Time To Write Award
Paul Summers was born in Blyth, Northumberland, in 1967. He now lives in tropical Central Queensland. His poems have appeared widely in print since the late Eighties and he has performed all over the world. He was founding co-editor of magazines Billy Liar and Liar Republic and a co-director of Liar Inc Ltd, responsible for facilitating countless creative community and educational projects across the north of England and beyond. He has also written for TV, film, radio and theatre and has collaborated many times with other artists and musicians on mixed-media projects and public art. He won Northern Arts Writers Awards in 1995 and 1998 and a Northern Writers’ Award in 2008.
Union, New & Selected Poems (Smokestack Books, 2011)
The Dream That Days Break Portfolio (with David Gray) (76 degrees and clear, 2009)
Three Men on the Metro (with WN Herbert & Andy Croft) (Five Leaves, 2009)
Big Bella’s Dirty Cafe (Dogeater, 2006)
Cunawabi (Cunawabi Publishing, 2003)
The Last Bus (Iron Press, 1998)
Northern Promise Awards
Carolyn Jess-Cooke was born in 1978 in Belfast, Northern Ireland. She started writing as a child, producing first a book of illustrated short stories at the age of seven, then a series of novels and poetry collections. After years of pestering publishers she finally saw her work in print at the age of seventeen; since then her work has appeared in such prestigious publications as Poetry London, Ambit, Magma, Poetry Wales, The SHOp, Poetry Ireland, and The Wolf, and on a variety of non-print media, including a poem that has been set into a 700m ribbon of steel at the Roseberry Park Medical Facility in Middlesbrough – currently the largest piece of public textual art in the UK. Carolyn has performed her work at the Sydney Writer’s Festival, the Ledbury Poetry Festival and at the Irish Writer’s Centre, and has received numerous awards, including an Eric Gregory Award from the Society of Authors, the Tyrone Guthrie Prize for Poetry, and a Northern Promise Award.
Following a first class honours degree in English literature and classical studies at the Queen’s University of Belfast, Carolyn received a scholarship to study for a masters degree in creative writing, during which she developed the first drafts of what would later become her debut poetry collection, Inroads. Working as a piano tutor, pianist, photographer, and the occasional acting stint, Carolyn travelled the world during this time and lived for several years in Sydney, Australia. Later completing a PhD in Shakespeare on film, Carolyn took up an academic post in film studies at the University of Sunderland in 2005 followed by a senior post in creative writing at the University of Northumbria in 2009. She gave up tenure in 2011 to write full time.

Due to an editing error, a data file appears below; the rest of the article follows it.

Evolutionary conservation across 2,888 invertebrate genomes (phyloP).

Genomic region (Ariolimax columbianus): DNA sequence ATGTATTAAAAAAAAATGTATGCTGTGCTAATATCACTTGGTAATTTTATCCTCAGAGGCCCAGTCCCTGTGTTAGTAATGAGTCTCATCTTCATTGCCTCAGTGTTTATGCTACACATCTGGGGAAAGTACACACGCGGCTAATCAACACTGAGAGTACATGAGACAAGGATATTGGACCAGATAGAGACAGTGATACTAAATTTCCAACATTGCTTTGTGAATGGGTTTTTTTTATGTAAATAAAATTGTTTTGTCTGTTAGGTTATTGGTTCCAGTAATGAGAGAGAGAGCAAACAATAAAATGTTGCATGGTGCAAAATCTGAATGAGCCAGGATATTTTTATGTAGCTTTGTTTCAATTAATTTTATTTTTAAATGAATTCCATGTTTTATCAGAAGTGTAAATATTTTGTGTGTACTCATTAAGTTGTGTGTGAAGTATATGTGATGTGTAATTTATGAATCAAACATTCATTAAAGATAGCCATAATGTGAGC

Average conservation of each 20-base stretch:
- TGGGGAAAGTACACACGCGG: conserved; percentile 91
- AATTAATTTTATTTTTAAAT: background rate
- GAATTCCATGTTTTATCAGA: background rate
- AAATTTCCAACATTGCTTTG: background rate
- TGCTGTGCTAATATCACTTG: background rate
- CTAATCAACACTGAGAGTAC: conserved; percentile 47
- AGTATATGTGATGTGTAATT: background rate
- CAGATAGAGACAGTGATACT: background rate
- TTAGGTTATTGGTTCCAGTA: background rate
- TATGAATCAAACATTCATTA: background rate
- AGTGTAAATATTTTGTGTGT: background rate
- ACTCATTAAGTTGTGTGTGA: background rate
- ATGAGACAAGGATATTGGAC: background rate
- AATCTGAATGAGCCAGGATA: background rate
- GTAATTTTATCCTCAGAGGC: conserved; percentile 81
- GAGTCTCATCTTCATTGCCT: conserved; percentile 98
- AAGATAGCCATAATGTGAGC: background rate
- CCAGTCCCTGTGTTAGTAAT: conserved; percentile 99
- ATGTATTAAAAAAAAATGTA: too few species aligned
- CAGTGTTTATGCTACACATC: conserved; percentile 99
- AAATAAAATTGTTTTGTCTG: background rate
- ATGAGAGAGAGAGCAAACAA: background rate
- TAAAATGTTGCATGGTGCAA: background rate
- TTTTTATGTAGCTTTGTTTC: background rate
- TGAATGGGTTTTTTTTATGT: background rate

Carolyn has published four non-fiction books in the areas of Shakespeare, film, and sequels, a poetry collection (Inroads [Seren, 2010]), and her debut novel, The Guardian Angel’s Journal, about a woman who dies and goes back in time as her own guardian angel, was published in the UK & Commonweath by Piatkus/Little, Brown as their 2011 superlead title and immediately hit the Bookseller’s Heatseeker’s chart. The Guardian Angel’s Journal is published in over 20 languages. Carolyn’s second novel, The Boy Who Could See Demons, was published in the UK, Italy, Germany and the Netherlands in 2012; Random House are publishing the US version in 2013. A second poetry collection, Boom!, is being published by Seren in 2014.
At the Northern Writers’ Awards 2013, Carolyn was awarded £500 towards a writing retreat to complete her second collection of poetry, Boom! As an academic, she is currently working on a research project which explores creative writing interventions for mental illness. Carolyn lives in Whitley Bay with her husband and four children.
Inroads (Seren, 2010)
The Guardian Angel’s Journal (Piatkus, 2011)
The Boy Who Could See Demons (Piatkus, 2012)
Claire Lewis received a Northern Promise Award in 2008 after submitting a novel called The Dinosaur Room. She’d written this while studying creative writing and film studies at the now non-existent Cumbria Institute of the Arts in Carlisle. She then went on to train as a journalist at Darlington college. New Writing North provided some much appreciated feedback and support while she developed a new novel, A Sick Work of Art. The opening chapter of this featured in New Writing North’s anthology, Ten Years On, and was published by an independent publisher in 2009. Since then, Claire has married a Royal Marine, moved with him to a military base in North Devon and has had a baby; so the writing career has slowed down a bit lately. But she recently won a free read from The Literary Consultancy after submitting an extract from a new novel she is working on, and she is hoping to finish that novel and find a publisher for it in the next year.